DNR Urges Public to Check Burn Piles and Put Campfires Completely Out

Public Service Message from Washington Department of Natural Resources (DNR)

Warmer weather expected statewide next week will increase wildfire danger

OLYMPIA – Ahead of warmer weather forecasted for next week, the Washington State Department of Natural Resources (DNR) is warning residents to make sure their campfires and burn piles are fully extinguished before abandoning them. DNR has already responded to over 50 fires caused by escaped debris burns experienced many outdoor debris burn piles that have escaped into a fire.

“Last year, we experienced one of the most devastating wildfire years in our state’s history,” said Commissioner of Public Lands Hilary Franz, who oversees the DNR and the state’s wildfire fighting force. “Checking your burn piles and keeping a hose nearby when burning yard debris, and putting out your campfires completely out before walking are easy ways to keep your neighbors safe as the weather gets warmer.”

This time of year, weather conditions are always variable as spring turns into summer. Early spring, before plants fully green up, is a deceptively risky time for wildfires. Dead grass and last year’s leaf litter can dry out rapidly, providing fuel that can allow fast spreading brush fires to strike unexpectedly. According to the National Weather Service, next week is expected to bring warmer and dryer temperatures that could climb to nearly 70 degrees.

The best way to be certain a burn pile fully extinguished is to dig into the ash and feel the area with the back of your hand to make sure there is no heat left. It is common for rain to create a cap over the ash, with heat remaining inside. Winds can weaken the cap and allow the pile to reignite. Campfires should be doused with water and stirred until all coals are completely extinguished and is cool to the touch.

Fire safety precautions

DNR recommends following the safety precautions below when burning debris:

  • Find out if a permit is needed and follow it. Call 1-800-323-BURN or go to fortress.wa.gov/dnr/protection/firedanger to find your county’s rules and the fire danger.
  • Make sure there is a firebreak, cleared of all flammable material, for at least 5 feet around your fire.
  • Only burn one pile at a time. Keep all fires at least 50 feet away from structures and 500 feet away from forest slash.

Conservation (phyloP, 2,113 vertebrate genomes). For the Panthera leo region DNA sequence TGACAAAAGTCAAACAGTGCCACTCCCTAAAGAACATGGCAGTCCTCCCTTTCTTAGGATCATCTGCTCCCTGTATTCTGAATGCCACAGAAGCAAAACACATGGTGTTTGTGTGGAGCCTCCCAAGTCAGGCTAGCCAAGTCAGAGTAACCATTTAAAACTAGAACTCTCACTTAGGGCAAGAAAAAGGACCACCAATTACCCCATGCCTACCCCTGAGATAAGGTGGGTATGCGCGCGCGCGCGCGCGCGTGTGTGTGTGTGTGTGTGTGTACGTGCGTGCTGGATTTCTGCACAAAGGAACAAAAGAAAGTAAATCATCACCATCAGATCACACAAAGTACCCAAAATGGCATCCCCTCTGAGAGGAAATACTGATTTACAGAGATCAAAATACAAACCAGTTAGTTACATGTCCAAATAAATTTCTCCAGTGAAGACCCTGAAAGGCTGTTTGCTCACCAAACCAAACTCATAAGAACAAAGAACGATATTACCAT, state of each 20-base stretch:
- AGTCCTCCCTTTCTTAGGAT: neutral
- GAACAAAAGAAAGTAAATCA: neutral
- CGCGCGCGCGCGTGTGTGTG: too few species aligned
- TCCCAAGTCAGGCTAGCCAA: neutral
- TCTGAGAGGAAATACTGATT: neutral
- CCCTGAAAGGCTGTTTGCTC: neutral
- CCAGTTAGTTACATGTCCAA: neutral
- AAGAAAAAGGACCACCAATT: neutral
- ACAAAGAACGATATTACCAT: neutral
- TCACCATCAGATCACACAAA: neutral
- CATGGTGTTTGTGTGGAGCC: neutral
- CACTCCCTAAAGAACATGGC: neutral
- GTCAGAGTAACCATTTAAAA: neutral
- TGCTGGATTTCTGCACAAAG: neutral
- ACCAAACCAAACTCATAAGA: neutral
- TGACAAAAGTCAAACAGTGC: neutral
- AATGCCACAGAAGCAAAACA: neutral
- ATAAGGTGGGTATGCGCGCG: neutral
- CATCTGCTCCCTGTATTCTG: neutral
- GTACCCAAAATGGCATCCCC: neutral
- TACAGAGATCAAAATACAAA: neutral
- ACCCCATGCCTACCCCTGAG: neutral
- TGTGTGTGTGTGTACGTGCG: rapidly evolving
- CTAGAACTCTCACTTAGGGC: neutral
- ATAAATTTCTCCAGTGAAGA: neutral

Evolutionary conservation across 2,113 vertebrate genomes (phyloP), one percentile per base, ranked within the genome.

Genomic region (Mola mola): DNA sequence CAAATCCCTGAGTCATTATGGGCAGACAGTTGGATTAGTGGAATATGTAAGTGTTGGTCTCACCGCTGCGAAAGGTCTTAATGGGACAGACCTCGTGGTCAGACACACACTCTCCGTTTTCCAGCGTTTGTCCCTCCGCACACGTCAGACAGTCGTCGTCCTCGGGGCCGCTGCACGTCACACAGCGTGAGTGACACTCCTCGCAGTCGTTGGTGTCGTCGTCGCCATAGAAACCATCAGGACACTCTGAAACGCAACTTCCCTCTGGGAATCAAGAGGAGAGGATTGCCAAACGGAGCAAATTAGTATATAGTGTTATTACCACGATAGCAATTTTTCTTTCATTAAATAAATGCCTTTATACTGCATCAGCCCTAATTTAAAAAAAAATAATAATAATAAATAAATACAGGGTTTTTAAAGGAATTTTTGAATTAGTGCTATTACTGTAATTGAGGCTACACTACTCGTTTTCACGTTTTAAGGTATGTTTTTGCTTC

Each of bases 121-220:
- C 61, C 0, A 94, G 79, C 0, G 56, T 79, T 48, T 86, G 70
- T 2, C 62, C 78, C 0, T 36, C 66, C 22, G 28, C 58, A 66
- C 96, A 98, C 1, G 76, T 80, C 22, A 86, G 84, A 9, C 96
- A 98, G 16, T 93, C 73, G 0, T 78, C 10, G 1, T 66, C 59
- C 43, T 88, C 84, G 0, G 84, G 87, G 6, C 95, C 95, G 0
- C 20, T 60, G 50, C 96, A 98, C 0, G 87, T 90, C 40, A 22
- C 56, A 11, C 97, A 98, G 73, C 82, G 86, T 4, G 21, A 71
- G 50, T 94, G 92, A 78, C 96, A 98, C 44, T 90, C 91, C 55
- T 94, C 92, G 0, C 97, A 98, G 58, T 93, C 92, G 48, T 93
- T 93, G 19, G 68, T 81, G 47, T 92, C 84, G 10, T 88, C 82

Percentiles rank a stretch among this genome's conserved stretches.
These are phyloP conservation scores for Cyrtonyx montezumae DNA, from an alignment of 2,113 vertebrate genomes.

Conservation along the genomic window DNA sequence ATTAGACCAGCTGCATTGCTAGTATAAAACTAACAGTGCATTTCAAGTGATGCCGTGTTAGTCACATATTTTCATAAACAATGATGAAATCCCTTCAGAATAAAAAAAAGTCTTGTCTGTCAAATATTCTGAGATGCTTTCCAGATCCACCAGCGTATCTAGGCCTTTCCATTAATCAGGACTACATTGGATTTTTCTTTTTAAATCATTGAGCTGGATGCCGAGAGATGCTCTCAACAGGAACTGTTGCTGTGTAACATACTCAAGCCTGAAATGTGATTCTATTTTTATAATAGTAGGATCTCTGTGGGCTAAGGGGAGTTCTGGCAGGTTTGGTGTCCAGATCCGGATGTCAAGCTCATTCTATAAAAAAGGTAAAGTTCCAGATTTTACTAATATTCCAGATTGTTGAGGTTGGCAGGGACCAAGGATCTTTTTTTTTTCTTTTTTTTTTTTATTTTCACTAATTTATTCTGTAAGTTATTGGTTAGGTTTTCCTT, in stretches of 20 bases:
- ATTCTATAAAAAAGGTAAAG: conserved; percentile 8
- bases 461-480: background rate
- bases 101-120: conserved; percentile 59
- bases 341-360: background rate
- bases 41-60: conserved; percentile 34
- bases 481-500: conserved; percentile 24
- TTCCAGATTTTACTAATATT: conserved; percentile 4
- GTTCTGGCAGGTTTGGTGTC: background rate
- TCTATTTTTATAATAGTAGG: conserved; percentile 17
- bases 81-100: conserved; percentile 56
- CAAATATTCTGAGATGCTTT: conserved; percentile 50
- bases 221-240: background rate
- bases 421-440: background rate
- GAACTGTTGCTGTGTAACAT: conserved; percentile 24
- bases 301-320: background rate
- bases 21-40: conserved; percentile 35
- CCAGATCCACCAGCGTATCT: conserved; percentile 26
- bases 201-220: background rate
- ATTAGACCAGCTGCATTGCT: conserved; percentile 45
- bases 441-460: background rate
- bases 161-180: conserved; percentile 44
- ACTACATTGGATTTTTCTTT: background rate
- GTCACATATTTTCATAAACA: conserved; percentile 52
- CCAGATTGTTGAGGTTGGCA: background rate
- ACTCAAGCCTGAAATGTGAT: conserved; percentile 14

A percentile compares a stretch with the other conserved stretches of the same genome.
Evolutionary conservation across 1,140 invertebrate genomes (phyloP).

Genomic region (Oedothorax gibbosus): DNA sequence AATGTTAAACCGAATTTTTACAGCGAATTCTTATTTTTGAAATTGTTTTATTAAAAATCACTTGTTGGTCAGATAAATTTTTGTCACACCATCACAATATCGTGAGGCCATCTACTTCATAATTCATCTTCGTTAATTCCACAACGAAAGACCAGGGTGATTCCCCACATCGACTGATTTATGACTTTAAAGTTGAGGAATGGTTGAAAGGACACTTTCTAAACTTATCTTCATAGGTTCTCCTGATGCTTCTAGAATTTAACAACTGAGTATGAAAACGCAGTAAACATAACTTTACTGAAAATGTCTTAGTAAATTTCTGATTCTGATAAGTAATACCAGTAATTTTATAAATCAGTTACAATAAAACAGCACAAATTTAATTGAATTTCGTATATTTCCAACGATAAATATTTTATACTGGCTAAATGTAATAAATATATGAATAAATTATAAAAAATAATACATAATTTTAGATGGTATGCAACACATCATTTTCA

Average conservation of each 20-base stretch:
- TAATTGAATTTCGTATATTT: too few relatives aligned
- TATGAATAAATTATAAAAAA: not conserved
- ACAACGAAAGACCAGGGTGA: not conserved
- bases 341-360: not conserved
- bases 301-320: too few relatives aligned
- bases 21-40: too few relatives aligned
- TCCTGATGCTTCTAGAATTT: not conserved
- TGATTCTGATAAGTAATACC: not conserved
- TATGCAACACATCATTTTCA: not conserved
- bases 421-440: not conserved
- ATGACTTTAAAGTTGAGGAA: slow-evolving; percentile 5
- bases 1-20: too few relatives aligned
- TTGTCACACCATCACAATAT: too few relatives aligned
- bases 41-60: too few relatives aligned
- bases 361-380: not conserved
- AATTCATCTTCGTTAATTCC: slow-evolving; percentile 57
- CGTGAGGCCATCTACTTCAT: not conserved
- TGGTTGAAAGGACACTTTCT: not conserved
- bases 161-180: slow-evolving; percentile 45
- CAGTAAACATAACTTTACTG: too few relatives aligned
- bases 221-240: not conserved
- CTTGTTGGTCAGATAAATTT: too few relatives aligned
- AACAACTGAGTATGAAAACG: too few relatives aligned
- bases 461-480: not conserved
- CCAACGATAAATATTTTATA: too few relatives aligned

• Never light when the wind is blowing from the east or when it is strong enough to sway trees, extend flags, or cause rough waves on the water.
  • Make sure someone stays with the fire until it is completely out. Keep a shovel and a connected water hose, or at least five gallons of water, on hand at all times.
  • Extinguish the fire if smoke or ash becomes a nuisance for nearby residents.
  • Burn only natural vegetation from the site. Never burn rubber, plastic, asphalt, garbage, dead animals, petroleum products, paint or other materials that emit dense smoke or create offensive odors.

A misdemeanor citation will be issued for people who do not follow the rules and conditions of their burn permits. If proven negligent, the offender will be billed for the fire suppression costs.

About DNR

Commissioner of Public Lands Hilary Franz oversees the Department of Natural Resources and its responsibility to prevent and fight wildfires on 13 million acres of private, state and tribal-owned forestlands. This includes supervising the state’s largest  fire department, which participates in Washington’s coordinated interagency approach to firefighting, as well as managing 3 million acres of state trust lands, 2.6 million acres of state aquatic lands, 96 state natural areas, rule administration across 12 million acres of Washington forestlands, and the Washington State Geology Survey.



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Dan Nelson

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